This week has been the kind of week that sometimes leaves me unable to write: one of those weeks where the truth is so outrageous that teachers would be unable to read the whole thing and non-teachers would be so gobsmacked that their mind would rebel and they would declare that this must be an exaggeration; one of those weeks where if I wrote even half the truth, I’d be out of a job; one of those weeks where it’s a lot easier to focus on the crazy than the good.
Andre and I talked about this wild ride of a week as he accompanied me on my daily walk. The weather was much milder than it had been earlier in the week (see yesterday’s complaint), and we chatted companionably as we walked along the almost-thawing sidewalks of our downtown neighbourhood. We stopped at a store and were on our way home when we saw it: a delivery van stuck in the heavy slushy snow, its wheels spinning. Three young men surrounded the van; another was behind the wheel. They were well and truly stuck. As we watched, the driver hopped out and went around back to join one of his companions. They stared forlornly at the wheel.
As Andre and I got closer, one of the men near the front came around to join the two in the back. They conversed briefly, then everyone went back to their original positions: one driving, two in front pushing, and one in back calling directions. Andre was already putting our shopping bag on a dryish patch of driveway as he looked over at me and said, “Wanna help them?”
Of course I wanted to help. This moment – the car stuck, the people pushing – this is part of winter. This is what we do. The wheels spin; the passengers get out; everyone pushes. If that’s not enough, passerby or neighbours pitch in. As people arrive they call out something banal like, ‘Wanna hand?” but they don’t wait for the answer: they are already pitching in, already pushing. So it was with us.
One of the three outside guys said, “Pushing didn’t help much before, but maybe with more of us…” He trailed off because, of course, we were already there. Someone counted, the driver reversed, we all pushed. The van resisted – “rock it!” – rocked forward and slid a little back and sideways. We paused to regroup. The was a brief conversation, but the result was inevitable: we did it again.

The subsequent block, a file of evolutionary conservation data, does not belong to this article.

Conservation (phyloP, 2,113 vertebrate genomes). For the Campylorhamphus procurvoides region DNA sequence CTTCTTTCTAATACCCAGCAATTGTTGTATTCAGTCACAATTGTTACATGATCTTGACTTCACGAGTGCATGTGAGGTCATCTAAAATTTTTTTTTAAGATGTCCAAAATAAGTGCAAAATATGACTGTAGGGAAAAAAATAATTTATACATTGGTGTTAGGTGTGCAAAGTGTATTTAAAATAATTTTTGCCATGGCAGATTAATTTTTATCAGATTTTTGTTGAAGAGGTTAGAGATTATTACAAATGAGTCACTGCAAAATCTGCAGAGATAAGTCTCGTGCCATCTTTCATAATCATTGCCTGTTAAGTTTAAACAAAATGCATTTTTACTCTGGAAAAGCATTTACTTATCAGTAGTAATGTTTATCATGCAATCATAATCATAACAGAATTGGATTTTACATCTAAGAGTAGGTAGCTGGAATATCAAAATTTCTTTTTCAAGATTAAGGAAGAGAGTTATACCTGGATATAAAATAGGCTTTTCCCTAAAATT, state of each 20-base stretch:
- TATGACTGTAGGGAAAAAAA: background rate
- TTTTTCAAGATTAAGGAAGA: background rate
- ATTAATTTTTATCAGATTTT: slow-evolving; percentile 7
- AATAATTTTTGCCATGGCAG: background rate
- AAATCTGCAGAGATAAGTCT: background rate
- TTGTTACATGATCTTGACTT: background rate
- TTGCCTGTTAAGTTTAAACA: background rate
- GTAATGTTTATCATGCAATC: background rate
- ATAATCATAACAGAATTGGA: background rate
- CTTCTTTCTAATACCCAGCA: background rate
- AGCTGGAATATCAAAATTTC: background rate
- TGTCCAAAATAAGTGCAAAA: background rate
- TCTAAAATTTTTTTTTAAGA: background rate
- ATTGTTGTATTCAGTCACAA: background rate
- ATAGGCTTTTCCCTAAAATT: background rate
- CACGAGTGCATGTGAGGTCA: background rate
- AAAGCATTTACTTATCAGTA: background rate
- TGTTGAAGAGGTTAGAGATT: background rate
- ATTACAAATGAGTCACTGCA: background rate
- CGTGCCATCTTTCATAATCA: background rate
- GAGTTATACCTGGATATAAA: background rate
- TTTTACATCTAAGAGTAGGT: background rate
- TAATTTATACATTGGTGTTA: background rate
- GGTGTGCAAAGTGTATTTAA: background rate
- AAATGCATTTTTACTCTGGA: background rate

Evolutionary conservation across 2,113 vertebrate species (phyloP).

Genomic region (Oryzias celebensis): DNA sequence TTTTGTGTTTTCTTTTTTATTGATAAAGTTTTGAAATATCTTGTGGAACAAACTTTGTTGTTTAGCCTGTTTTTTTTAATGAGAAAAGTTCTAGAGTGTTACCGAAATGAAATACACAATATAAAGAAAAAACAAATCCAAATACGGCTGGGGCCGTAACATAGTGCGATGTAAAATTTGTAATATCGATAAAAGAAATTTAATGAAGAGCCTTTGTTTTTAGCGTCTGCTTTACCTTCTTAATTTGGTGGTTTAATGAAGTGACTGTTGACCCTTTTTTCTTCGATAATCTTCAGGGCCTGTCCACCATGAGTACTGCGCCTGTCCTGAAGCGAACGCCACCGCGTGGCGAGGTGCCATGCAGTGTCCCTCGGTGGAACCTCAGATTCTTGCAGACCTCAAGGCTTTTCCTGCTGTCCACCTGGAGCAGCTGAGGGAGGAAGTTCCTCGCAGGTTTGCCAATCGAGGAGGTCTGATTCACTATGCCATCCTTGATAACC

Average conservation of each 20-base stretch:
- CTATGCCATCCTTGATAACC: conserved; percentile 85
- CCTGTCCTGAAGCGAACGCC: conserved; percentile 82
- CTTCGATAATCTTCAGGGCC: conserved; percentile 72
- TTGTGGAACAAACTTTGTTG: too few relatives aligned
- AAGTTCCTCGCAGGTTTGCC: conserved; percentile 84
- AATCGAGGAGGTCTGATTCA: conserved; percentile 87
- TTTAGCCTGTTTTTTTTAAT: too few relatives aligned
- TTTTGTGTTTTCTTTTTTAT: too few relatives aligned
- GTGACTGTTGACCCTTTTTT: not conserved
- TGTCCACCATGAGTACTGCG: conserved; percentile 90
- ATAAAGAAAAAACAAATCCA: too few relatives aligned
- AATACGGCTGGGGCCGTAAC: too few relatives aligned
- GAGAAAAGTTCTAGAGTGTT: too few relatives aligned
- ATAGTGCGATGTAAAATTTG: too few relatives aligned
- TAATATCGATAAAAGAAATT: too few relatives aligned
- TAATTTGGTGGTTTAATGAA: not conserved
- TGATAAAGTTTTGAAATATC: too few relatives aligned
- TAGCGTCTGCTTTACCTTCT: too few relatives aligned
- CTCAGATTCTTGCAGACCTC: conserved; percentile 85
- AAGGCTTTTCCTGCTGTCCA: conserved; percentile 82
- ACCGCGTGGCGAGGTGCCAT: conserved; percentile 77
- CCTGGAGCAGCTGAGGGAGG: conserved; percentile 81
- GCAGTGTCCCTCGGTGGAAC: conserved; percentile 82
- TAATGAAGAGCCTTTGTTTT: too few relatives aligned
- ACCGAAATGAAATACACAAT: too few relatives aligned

There isn’t really space for five people to push the front of a van, but that didn’t stop another passerby from leaving his well-dressed partner to wait on the sidewalk as he joined us. “One, two, three!” We pushed again. More progress.
The girlfriend watched, bemused. The guys gathered and looked at the new situation. “Ok, come forward a little, straighten the wheels, then reverse. We’ll let it rock forward, then push.” We all returned to our positions. The countdown, the forward motion, a giant heave-ho and… free! The van was on the street!
The driver waved out the window to thank everyone. I waited for the other three men to hop into the van, but they didn’t. Two picked up their own packages – I hadn’t noticed them before – from various dry-ish spaces nearby. One loped off on his own, empty-handed. The man who’d joined after us, went back to his partner. He laughed, “She’s not from here. She’s never seen this.” We laughed, too: “You haven’t really made it through winter if you haven’t rescued a car.” They continued on their way. One man turned down a walkway nearby. Another crossed the street in front of us.
It turned out, none of us knew each other. Six strangers (well, I guess I know Andre, so four strangers and a couple) had all stopped on their way from somewhere to somewhere to push a seventh stranger out of the snow on a Friday evening because, despite the pandemic and war, despite nuclear reactors and shooting threats, no matter how crazy the week or the world is, helping someone out is just something we do.